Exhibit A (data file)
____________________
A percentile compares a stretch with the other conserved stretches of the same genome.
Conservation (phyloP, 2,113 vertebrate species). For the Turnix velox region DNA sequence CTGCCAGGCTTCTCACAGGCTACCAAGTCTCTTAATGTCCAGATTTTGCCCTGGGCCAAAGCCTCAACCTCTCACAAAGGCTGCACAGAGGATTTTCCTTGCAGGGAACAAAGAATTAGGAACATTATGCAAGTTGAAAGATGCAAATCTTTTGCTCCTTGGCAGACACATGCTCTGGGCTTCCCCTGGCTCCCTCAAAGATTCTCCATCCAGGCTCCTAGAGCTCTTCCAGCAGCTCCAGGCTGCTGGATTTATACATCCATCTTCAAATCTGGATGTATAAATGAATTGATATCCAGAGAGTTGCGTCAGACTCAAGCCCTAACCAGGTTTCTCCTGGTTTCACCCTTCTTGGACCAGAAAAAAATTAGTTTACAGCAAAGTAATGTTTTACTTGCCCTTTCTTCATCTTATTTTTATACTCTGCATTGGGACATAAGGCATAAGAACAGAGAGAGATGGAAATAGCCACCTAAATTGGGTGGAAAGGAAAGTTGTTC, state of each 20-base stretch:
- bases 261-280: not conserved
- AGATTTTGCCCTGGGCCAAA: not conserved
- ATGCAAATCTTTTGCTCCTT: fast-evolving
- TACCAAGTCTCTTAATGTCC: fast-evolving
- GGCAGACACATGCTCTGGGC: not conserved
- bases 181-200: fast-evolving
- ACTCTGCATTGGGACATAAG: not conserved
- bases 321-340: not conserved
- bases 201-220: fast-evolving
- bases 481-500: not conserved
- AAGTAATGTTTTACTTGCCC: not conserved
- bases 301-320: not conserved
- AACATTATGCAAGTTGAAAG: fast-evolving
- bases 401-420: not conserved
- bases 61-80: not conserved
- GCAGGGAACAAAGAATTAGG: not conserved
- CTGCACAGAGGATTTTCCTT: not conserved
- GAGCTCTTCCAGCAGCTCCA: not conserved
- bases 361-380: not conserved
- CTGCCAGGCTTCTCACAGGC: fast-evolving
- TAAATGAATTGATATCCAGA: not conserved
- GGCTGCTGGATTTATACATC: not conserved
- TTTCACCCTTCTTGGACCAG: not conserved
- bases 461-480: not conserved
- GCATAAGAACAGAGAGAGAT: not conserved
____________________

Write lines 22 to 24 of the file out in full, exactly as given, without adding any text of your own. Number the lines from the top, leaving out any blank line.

- CTGCCAGGCTTCTCACAGGC: fast-evolving
- TAAATGAATTGATATCCAGA: not conserved
- GGCTGCTGGATTTATACATC: not conserved